The ITV star issued the ultimatum as pressure mounts on Number 10 over claims the top aide to the Prime Minister breached lockdown rules.
Mr Cummings stands accused of breaking Government rules by travelling hundreds of miles to his parents’ home in County Durham from his home in London while he and his wife were self-isolating due to suspected Covid-19 symptoms.
Downing Street has defended the 48-year-old strategist, insisting his actions “were in line with coronavirus guidelines” and denying reports he was spoken to by the police.
Cabinet minister Michael Gove has also leapt to his defence, tweeting: "Caring for your wife and child is not a crime."
But in a tweet liked thousands of times, Mr Morgan said on Saturday morning: "If Boris doesn’t fire Cummings today, then I will deem the Lockdown over & drive down to see my parents (from a 2m distance) for the first time in 12 weeks.
“I’m not having one rule for these clowns & another for the rest of us.”
If Boris doesn’t fire Cummings today, then I will deem the Lockdown over & drive down to see my parents (from a 2m distance) for the first time in 12 weeks. I’m not having one rule for these clowns & another for the rest of us. pic.twitter.com/EMGb9ETTVf
— Piers Morgan (@piersmorgan)
He also called on the PM to front today's Downing Street briefing "or be damned by your cowardice".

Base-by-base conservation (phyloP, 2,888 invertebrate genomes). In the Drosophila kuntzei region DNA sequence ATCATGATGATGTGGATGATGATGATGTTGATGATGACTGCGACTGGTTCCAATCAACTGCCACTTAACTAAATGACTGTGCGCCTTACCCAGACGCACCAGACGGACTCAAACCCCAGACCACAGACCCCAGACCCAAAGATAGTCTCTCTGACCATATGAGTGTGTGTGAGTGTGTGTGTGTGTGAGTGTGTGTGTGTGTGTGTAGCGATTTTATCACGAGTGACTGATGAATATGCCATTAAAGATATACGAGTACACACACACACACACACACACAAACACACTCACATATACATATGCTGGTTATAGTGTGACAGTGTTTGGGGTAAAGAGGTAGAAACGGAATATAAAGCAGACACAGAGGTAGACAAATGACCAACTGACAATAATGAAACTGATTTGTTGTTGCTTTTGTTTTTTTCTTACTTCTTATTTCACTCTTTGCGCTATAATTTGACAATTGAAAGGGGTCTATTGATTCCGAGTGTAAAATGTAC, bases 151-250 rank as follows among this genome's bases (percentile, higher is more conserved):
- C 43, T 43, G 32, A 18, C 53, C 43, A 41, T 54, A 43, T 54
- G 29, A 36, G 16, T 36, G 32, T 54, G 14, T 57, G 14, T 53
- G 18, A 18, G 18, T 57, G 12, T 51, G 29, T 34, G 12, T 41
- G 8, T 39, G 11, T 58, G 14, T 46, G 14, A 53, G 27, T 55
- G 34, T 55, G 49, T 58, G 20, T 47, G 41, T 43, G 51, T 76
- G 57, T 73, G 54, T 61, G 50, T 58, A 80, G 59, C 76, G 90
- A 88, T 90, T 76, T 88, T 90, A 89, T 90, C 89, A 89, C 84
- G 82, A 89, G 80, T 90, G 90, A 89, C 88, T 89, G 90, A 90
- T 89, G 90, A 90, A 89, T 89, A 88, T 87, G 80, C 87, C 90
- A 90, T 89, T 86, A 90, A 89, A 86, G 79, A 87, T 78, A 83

Political leaders have piled pressure on Mr Johnson to sack the aide, with the Lib Dems branding it “outrageous” and Labour saying the “country deserves answers”.
Labour said in a statement: “We are still waiting for a clear explanation from No.10 about Dominic Cummings’ actions
“The public have made huge sacrifices during lockdown. It can’t be one rule for those who set them and another for the British people. The country deserves answers at today’s press conference.”
Caring for your wife and child is not a crime https://t.co/YCXWhKTq28
— Michael Gove (@michaelgove)
Lib Dem leader Ed Davey said: “People have not seen their loved ones, they've had to cancel weddings, they've not been able to go to the funerals of their closest relatives.
“It looks quite outrageous that the Prime Minister's closest adviser has done this, and frankly if that turns out to be the case he must go... he should either resign, or the Prime Minister should sack him.”
SNP Westminster leader Ian Blackford called Mr Cummings’ alleged actions the “height of irresponsibility” and said he “should have gone” when the story broke last night.
Former Conservative MP David Lidington, who was de facto deputy PM under Theresa May, was also among those saying the news raised serious questions.
— Ed Davey MP 🔶🇪🇺 #StayHomeSaveLives #ProtectNHS (@EdwardJDavey)
“There’s clearly serious questions that No 10 are going to have to address not least because the readiness of members of the public to follow government guidance more generally is going to be affected by this sort of story,” he told BBC Newsnight
A Downing Street spokesman said: “Owing to his wife being infected with suspected coronavirus and the high likelihood that he himself would become unwell, it was essential for Dominic Cummings to ensure his young child could be properly cared for.
"His sister and nieces had volunteered to help so he went to a house near to but separate from his extended family in case their help was needed. His sister shopped for the family and left everything outside.
"At no stage was he or his family spoken to by the police about this matter, as is being reported.
“His actions were in line with coronavirus guidelines. Mr Cummings believes he behaved reasonably and legally.”